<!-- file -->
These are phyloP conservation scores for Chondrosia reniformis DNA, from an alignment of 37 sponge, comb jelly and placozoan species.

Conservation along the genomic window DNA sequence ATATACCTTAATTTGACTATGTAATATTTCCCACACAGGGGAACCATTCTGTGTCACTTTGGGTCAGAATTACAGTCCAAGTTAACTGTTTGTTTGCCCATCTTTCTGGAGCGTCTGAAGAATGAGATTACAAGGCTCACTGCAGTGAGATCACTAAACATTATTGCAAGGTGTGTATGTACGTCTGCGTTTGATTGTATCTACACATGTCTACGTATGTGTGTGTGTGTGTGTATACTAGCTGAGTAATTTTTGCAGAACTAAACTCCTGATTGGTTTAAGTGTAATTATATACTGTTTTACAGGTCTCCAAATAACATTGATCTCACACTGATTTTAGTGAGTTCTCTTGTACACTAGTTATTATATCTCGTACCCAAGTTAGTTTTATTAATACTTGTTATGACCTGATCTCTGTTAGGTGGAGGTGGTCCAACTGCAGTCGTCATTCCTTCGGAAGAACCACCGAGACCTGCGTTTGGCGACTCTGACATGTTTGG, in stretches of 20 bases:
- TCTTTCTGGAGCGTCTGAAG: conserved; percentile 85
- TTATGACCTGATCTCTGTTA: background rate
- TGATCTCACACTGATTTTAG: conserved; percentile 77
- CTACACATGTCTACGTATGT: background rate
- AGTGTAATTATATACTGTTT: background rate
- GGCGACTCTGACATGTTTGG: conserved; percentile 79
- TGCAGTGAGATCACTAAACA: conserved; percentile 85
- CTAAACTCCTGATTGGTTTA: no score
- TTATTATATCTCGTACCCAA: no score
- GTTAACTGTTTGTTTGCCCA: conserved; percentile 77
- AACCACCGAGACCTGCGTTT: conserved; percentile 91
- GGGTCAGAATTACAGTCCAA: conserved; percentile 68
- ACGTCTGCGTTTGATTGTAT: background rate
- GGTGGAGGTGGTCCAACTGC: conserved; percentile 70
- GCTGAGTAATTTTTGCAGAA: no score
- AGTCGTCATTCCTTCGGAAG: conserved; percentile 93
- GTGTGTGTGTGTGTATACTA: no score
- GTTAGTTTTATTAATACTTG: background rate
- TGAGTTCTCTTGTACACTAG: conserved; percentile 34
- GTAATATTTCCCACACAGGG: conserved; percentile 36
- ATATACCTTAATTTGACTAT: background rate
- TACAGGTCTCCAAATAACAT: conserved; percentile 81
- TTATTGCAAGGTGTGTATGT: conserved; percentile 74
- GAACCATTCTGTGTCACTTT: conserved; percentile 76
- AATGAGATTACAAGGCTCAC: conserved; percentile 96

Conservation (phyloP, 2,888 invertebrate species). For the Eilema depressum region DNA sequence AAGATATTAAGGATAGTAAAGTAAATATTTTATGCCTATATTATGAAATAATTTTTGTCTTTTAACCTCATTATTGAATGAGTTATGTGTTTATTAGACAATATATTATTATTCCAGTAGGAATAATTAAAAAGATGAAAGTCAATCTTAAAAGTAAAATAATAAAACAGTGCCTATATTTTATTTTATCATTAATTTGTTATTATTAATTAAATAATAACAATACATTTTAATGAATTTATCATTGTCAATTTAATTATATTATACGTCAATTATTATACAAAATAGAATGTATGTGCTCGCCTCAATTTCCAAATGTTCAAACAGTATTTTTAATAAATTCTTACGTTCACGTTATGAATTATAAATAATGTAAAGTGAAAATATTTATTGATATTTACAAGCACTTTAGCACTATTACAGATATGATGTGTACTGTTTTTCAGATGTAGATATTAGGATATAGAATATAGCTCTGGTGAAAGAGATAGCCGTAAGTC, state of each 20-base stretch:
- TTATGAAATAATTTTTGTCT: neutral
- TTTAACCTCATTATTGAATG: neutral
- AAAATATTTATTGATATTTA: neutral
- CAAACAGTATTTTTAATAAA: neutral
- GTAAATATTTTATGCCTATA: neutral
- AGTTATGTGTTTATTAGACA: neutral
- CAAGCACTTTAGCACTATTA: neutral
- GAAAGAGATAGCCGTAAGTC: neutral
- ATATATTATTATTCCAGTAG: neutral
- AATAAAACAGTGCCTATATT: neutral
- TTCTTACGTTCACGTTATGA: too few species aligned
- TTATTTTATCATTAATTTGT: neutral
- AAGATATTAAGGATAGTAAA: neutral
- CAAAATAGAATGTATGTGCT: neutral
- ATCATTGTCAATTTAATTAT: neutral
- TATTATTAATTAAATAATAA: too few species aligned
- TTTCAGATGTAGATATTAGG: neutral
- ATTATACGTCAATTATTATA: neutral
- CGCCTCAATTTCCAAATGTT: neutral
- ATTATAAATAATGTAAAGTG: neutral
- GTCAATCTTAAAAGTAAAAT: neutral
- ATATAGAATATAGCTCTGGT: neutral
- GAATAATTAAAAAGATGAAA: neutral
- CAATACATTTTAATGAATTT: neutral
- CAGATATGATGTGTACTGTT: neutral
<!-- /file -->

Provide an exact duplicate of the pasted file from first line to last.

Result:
These are phyloP conservation scores for Chondrosia reniformis DNA, from an alignment of 37 sponge, comb jelly and placozoan species.

Conservation along the genomic window DNA sequence ATATACCTTAATTTGACTATGTAATATTTCCCACACAGGGGAACCATTCTGTGTCACTTTGGGTCAGAATTACAGTCCAAGTTAACTGTTTGTTTGCCCATCTTTCTGGAGCGTCTGAAGAATGAGATTACAAGGCTCACTGCAGTGAGATCACTAAACATTATTGCAAGGTGTGTATGTACGTCTGCGTTTGATTGTATCTACACATGTCTACGTATGTGTGTGTGTGTGTGTATACTAGCTGAGTAATTTTTGCAGAACTAAACTCCTGATTGGTTTAAGTGTAATTATATACTGTTTTACAGGTCTCCAAATAACATTGATCTCACACTGATTTTAGTGAGTTCTCTTGTACACTAGTTATTATATCTCGTACCCAAGTTAGTTTTATTAATACTTGTTATGACCTGATCTCTGTTAGGTGGAGGTGGTCCAACTGCAGTCGTCATTCCTTCGGAAGAACCACCGAGACCTGCGTTTGGCGACTCTGACATGTTTGG, in stretches of 20 bases:
- TCTTTCTGGAGCGTCTGAAG: conserved; percentile 85
- TTATGACCTGATCTCTGTTA: background rate
- TGATCTCACACTGATTTTAG: conserved; percentile 77
- CTACACATGTCTACGTATGT: background rate
- AGTGTAATTATATACTGTTT: background rate
- GGCGACTCTGACATGTTTGG: conserved; percentile 79
- TGCAGTGAGATCACTAAACA: conserved; percentile 85
- CTAAACTCCTGATTGGTTTA: no score
- TTATTATATCTCGTACCCAA: no score
- GTTAACTGTTTGTTTGCCCA: conserved; percentile 77
- AACCACCGAGACCTGCGTTT: conserved; percentile 91
- GGGTCAGAATTACAGTCCAA: conserved; percentile 68
- ACGTCTGCGTTTGATTGTAT: background rate
- GGTGGAGGTGGTCCAACTGC: conserved; percentile 70
- GCTGAGTAATTTTTGCAGAA: no score
- AGTCGTCATTCCTTCGGAAG: conserved; percentile 93
- GTGTGTGTGTGTGTATACTA: no score
- GTTAGTTTTATTAATACTTG: background rate
- TGAGTTCTCTTGTACACTAG: conserved; percentile 34
- GTAATATTTCCCACACAGGG: conserved; percentile 36
- ATATACCTTAATTTGACTAT: background rate
- TACAGGTCTCCAAATAACAT: conserved; percentile 81
- TTATTGCAAGGTGTGTATGT: conserved; percentile 74
- GAACCATTCTGTGTCACTTT: conserved; percentile 76
- AATGAGATTACAAGGCTCAC: conserved; percentile 96

Conservation (phyloP, 2,888 invertebrate species). For the Eilema depressum region DNA sequence AAGATATTAAGGATAGTAAAGTAAATATTTTATGCCTATATTATGAAATAATTTTTGTCTTTTAACCTCATTATTGAATGAGTTATGTGTTTATTAGACAATATATTATTATTCCAGTAGGAATAATTAAAAAGATGAAAGTCAATCTTAAAAGTAAAATAATAAAACAGTGCCTATATTTTATTTTATCATTAATTTGTTATTATTAATTAAATAATAACAATACATTTTAATGAATTTATCATTGTCAATTTAATTATATTATACGTCAATTATTATACAAAATAGAATGTATGTGCTCGCCTCAATTTCCAAATGTTCAAACAGTATTTTTAATAAATTCTTACGTTCACGTTATGAATTATAAATAATGTAAAGTGAAAATATTTATTGATATTTACAAGCACTTTAGCACTATTACAGATATGATGTGTACTGTTTTTCAGATGTAGATATTAGGATATAGAATATAGCTCTGGTGAAAGAGATAGCCGTAAGTC, state of each 20-base stretch:
- TTATGAAATAATTTTTGTCT: neutral
- TTTAACCTCATTATTGAATG: neutral
- AAAATATTTATTGATATTTA: neutral
- CAAACAGTATTTTTAATAAA: neutral
- GTAAATATTTTATGCCTATA: neutral
- AGTTATGTGTTTATTAGACA: neutral
- CAAGCACTTTAGCACTATTA: neutral
- GAAAGAGATAGCCGTAAGTC: neutral
- ATATATTATTATTCCAGTAG: neutral
- AATAAAACAGTGCCTATATT: neutral
- TTCTTACGTTCACGTTATGA: too few species aligned
- TTATTTTATCATTAATTTGT: neutral
- AAGATATTAAGGATAGTAAA: neutral
- CAAAATAGAATGTATGTGCT: neutral
- ATCATTGTCAATTTAATTAT: neutral
- TATTATTAATTAAATAATAA: too few species aligned
- TTTCAGATGTAGATATTAGG: neutral
- ATTATACGTCAATTATTATA: neutral
- CGCCTCAATTTCCAAATGTT: neutral
- ATTATAAATAATGTAAAGTG: neutral
- GTCAATCTTAAAAGTAAAAT: neutral
- ATATAGAATATAGCTCTGGT: neutral
- GAATAATTAAAAAGATGAAA: neutral
- CAATACATTTTAATGAATTT: neutral
- CAGATATGATGTGTACTGTT: neutral